The ILO subsequently proposed the establishment of a comprehensive scheme of compulsory social insurance that would ultimately cover the contingencies of employment injury, sickness, maternity, old age, death, survivorship, invalidity and unemployment. Thus, I am told, began the journey to the introduction of national insurance in Trinidad and Tobago. In 1959, in response to a request from the Trinidad and Tobago Government, the ILO assisted with the drafting of a basic social security law and later on in 1967, it developed proposals for a contributory national social security scheme.

By this stage, the Government had decided that any scheme would be universal and compulsory and that financing was to be by way of contributions shared by employers and employees.
In 1969, the Government published for public comment an initial White Paper entitled "Social Security in Trinidad and Tobago: The Introduction of the National Insurance Scheme" for public comment, and subsequently, in 1971, a second White Paper entitled "Social Security in Trinidad and Tobago". These White Papers provided the Basis for the National Insurance Scheme in operation today. The primary enabling legislation, the National Insurance Act, become law in November 1971.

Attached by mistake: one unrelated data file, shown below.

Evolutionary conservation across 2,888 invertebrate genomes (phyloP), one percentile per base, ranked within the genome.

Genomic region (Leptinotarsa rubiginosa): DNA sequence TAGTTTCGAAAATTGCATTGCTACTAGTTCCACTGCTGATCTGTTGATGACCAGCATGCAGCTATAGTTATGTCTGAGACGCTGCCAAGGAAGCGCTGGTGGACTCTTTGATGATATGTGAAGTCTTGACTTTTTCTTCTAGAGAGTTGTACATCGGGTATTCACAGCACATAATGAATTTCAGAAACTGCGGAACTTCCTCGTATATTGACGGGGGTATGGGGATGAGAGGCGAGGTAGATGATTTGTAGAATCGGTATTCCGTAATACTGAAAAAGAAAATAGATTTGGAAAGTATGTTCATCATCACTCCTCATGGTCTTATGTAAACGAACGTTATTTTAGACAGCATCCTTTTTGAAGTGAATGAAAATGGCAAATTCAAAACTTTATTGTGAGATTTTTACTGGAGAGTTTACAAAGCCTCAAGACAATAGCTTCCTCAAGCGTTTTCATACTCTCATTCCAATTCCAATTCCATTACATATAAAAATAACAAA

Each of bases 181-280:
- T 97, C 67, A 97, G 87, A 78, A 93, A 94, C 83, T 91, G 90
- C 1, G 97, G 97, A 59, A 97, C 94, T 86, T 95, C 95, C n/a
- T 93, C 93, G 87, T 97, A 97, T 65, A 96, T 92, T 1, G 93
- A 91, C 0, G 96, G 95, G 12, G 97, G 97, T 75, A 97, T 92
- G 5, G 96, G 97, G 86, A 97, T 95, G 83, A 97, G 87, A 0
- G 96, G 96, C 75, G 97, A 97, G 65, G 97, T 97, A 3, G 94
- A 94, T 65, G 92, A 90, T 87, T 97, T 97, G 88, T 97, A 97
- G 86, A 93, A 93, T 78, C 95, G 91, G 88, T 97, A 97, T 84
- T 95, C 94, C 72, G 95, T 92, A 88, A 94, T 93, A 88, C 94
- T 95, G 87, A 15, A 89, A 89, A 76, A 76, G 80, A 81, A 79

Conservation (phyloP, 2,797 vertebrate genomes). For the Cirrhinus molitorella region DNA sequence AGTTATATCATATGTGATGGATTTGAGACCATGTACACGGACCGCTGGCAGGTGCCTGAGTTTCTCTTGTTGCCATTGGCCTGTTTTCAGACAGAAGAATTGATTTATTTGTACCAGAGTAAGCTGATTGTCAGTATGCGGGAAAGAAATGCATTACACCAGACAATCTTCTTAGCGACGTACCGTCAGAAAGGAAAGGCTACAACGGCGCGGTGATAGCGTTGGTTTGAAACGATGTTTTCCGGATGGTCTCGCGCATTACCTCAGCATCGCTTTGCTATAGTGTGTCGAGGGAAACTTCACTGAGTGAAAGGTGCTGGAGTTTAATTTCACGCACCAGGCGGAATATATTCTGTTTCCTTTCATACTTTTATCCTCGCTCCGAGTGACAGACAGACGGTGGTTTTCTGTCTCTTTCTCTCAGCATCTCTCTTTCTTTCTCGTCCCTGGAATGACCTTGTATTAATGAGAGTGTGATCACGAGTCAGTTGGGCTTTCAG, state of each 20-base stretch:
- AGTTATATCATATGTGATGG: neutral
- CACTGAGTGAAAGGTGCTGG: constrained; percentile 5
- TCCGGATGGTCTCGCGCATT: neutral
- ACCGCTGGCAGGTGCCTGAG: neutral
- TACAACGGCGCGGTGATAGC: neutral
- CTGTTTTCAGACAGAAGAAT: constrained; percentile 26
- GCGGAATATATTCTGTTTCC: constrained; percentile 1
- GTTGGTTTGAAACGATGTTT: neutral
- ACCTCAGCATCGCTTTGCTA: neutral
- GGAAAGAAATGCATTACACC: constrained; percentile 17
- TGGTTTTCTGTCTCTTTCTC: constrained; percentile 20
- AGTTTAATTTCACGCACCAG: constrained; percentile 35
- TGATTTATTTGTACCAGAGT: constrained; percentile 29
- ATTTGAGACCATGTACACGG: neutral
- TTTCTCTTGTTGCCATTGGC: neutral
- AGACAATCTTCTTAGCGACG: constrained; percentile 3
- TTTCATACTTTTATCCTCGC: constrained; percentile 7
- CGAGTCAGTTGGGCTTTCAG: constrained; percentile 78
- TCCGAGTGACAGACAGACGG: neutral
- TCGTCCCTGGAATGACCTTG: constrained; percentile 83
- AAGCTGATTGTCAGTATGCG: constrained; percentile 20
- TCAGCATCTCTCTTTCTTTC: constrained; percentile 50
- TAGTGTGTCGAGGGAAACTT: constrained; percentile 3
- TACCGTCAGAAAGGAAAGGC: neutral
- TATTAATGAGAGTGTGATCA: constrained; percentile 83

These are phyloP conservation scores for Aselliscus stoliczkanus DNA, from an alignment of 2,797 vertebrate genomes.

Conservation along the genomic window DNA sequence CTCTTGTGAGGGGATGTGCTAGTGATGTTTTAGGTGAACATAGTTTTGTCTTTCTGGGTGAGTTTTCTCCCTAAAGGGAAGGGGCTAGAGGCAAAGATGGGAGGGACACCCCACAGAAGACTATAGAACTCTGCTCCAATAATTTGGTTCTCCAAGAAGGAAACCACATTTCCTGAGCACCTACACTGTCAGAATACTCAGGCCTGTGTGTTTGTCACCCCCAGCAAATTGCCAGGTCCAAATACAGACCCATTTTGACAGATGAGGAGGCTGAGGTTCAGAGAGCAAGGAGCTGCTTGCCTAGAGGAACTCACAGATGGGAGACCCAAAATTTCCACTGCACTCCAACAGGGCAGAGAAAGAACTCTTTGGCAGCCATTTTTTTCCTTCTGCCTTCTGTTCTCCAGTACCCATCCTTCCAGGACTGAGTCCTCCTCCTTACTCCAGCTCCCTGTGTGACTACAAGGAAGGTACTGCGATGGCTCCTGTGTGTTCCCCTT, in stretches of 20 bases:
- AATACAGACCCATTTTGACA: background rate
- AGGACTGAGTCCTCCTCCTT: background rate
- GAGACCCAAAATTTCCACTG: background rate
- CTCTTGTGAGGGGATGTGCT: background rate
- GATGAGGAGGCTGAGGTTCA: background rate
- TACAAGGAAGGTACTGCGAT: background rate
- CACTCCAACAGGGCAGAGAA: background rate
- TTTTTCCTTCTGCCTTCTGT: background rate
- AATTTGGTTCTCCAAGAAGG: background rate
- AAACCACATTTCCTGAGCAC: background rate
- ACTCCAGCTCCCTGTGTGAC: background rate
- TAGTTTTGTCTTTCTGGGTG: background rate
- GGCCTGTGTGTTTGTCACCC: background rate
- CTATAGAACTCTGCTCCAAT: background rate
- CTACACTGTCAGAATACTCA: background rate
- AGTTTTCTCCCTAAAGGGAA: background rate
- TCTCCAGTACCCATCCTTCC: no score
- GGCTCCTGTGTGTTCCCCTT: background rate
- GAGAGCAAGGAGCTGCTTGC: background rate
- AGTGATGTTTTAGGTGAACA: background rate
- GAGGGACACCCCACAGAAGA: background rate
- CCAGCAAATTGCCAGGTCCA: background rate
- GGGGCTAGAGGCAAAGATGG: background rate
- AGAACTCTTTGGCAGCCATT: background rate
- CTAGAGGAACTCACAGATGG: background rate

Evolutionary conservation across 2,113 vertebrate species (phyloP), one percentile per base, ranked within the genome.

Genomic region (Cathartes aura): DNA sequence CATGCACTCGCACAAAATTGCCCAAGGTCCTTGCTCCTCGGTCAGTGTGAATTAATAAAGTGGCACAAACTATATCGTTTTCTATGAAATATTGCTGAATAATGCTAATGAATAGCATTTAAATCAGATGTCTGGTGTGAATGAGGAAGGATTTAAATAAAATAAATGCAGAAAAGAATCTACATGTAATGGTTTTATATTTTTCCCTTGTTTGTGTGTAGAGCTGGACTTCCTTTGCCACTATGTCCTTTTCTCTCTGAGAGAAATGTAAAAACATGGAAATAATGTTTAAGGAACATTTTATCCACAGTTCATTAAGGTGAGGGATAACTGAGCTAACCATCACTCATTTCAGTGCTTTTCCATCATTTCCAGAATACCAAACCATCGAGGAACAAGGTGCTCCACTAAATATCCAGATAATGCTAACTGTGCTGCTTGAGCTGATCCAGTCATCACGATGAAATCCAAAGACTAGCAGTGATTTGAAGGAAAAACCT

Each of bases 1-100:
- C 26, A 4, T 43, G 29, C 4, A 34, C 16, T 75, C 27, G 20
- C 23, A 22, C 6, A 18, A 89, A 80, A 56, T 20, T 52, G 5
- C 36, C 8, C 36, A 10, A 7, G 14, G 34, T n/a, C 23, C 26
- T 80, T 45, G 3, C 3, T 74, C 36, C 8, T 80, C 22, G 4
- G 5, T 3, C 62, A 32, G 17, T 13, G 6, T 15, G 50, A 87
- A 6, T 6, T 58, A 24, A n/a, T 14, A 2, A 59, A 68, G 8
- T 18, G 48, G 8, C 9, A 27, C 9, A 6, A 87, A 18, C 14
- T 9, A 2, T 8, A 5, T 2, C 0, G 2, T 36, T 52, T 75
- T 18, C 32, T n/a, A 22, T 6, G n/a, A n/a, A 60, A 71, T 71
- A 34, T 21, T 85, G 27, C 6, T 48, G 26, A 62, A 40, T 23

In 1972, the ILO gave further assistance to the Government for the implementation of the new system of National Insurance.

The National insurance system in Trinidad and Tobago was thus established in 1972 after an extended period of almost 15 years of research, analysis, debate and discussion.
Twenty years after the National Insurance Act was enacted, in 1991, the Scheme had 323,000 contributors representing 67% of the labour force at the time. The contribution yield in 1991 was estimated to be $207 million. In 2016, now a further 25 years later, annual contributions reached a total of $4.25 billion, 20 times more than in 1991, and the number of contributors had risen to over 516,000, representing over 80% of the labour force. Retired persons qualify for either a retirement pension or a retirement grant. Retirement grants are paid to persons who do not qualify for pension. To be eligible for a retirement pension, a person must have attained the age of 60 years and have retired from work. A total of 750 contributions must have been paid or credited, representing some 14 1/2 years of employment. These criteria have remained unchanged almost since inception.